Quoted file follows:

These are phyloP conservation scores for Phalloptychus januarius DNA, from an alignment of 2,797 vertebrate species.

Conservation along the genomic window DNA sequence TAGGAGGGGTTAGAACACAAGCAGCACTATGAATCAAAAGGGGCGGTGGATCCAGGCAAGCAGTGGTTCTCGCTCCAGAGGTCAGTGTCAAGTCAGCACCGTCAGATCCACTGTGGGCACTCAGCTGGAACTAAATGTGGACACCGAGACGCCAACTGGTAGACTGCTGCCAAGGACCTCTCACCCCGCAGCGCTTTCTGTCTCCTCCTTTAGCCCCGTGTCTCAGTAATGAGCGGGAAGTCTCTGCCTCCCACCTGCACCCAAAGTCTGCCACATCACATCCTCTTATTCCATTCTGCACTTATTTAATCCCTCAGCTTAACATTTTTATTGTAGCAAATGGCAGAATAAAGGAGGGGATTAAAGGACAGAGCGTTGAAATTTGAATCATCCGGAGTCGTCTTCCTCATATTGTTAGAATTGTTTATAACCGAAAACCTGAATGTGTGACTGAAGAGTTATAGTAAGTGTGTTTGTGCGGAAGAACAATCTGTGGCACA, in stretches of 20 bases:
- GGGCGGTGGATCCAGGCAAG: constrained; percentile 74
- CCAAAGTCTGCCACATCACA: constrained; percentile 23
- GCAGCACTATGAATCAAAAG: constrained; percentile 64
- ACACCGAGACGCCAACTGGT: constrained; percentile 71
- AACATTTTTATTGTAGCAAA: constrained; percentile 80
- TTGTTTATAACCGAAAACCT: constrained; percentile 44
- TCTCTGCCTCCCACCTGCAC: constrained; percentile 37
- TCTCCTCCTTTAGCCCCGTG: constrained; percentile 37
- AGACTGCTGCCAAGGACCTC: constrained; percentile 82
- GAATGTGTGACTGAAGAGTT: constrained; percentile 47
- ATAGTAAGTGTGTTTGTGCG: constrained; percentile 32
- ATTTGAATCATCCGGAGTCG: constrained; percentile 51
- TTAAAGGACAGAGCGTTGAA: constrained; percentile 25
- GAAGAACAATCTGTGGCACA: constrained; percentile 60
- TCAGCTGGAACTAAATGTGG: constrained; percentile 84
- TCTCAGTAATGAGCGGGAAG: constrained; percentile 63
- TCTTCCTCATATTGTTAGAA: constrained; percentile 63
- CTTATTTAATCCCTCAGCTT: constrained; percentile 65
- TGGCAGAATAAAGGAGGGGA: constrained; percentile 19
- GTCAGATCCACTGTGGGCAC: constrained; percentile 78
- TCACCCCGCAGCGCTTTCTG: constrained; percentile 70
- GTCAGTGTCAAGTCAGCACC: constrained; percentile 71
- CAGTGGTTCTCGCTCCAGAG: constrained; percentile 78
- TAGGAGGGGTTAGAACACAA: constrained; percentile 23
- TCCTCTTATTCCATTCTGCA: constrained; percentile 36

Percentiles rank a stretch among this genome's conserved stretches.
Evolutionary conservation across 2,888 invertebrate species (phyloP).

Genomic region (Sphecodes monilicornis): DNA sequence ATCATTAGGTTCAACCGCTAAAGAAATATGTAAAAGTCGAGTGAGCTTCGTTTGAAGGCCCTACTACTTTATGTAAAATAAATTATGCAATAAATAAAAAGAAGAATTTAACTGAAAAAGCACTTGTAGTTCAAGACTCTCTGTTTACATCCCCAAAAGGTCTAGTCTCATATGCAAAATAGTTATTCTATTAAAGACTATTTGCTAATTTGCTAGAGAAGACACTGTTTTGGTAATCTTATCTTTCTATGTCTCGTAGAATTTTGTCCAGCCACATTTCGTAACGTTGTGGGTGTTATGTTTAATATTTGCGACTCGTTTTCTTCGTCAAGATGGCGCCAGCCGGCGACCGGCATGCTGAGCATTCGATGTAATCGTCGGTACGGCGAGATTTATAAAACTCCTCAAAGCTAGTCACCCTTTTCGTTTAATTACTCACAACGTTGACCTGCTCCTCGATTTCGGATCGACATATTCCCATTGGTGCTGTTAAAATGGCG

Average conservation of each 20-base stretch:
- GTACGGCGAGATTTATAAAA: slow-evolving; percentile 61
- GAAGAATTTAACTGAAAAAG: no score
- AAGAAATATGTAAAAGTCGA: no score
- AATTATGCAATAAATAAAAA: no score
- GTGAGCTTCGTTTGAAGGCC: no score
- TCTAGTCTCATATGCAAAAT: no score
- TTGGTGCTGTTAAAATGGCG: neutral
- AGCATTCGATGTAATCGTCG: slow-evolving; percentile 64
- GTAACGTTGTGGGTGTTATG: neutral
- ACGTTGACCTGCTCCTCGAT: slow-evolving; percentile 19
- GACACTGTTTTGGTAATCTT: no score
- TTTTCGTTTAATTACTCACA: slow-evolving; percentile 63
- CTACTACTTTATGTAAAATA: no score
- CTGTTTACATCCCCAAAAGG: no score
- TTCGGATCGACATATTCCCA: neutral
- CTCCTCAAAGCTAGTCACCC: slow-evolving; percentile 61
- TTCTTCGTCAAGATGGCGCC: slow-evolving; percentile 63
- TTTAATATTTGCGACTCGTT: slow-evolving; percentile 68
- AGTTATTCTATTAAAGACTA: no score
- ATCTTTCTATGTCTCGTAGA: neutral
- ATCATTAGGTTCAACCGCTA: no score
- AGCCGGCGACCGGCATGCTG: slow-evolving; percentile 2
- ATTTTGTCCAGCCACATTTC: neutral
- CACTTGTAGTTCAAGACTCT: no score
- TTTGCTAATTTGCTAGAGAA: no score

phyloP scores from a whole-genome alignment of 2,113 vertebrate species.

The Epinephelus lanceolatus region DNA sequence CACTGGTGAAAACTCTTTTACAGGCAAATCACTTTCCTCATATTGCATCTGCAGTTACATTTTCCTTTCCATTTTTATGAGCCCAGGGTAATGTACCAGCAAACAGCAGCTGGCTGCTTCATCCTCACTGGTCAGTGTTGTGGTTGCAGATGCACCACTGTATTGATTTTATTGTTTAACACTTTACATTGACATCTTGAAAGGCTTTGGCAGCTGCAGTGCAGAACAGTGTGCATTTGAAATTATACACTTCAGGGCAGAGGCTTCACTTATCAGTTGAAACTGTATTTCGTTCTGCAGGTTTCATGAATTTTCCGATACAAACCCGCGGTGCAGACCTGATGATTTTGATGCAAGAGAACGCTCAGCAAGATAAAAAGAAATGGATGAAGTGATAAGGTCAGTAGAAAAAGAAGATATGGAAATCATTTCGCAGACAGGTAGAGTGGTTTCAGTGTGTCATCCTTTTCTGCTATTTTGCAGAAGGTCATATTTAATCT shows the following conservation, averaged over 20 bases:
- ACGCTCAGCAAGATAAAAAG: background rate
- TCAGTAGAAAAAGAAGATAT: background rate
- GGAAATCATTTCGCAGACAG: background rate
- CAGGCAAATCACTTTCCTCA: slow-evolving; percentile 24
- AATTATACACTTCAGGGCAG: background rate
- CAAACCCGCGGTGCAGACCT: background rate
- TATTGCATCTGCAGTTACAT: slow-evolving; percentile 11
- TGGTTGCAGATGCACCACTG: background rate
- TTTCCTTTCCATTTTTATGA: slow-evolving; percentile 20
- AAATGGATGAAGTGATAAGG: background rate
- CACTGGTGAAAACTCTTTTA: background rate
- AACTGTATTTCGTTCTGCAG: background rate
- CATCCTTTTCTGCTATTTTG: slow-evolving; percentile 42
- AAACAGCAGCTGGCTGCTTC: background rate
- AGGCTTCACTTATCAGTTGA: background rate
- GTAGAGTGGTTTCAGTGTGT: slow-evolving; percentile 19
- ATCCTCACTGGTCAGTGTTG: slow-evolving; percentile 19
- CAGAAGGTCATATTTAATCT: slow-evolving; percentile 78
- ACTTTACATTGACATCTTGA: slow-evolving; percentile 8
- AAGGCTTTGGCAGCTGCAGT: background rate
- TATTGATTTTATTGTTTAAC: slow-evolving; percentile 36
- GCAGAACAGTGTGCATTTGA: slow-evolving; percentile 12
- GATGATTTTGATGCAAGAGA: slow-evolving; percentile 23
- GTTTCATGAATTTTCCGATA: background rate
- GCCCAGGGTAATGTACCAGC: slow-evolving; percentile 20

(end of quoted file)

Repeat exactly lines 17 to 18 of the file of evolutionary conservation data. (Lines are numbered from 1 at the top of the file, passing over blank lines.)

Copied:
- TCAGCTGGAACTAAATGTGG: constrained; percentile 84
- TCTCAGTAATGAGCGGGAAG: constrained; percentile 63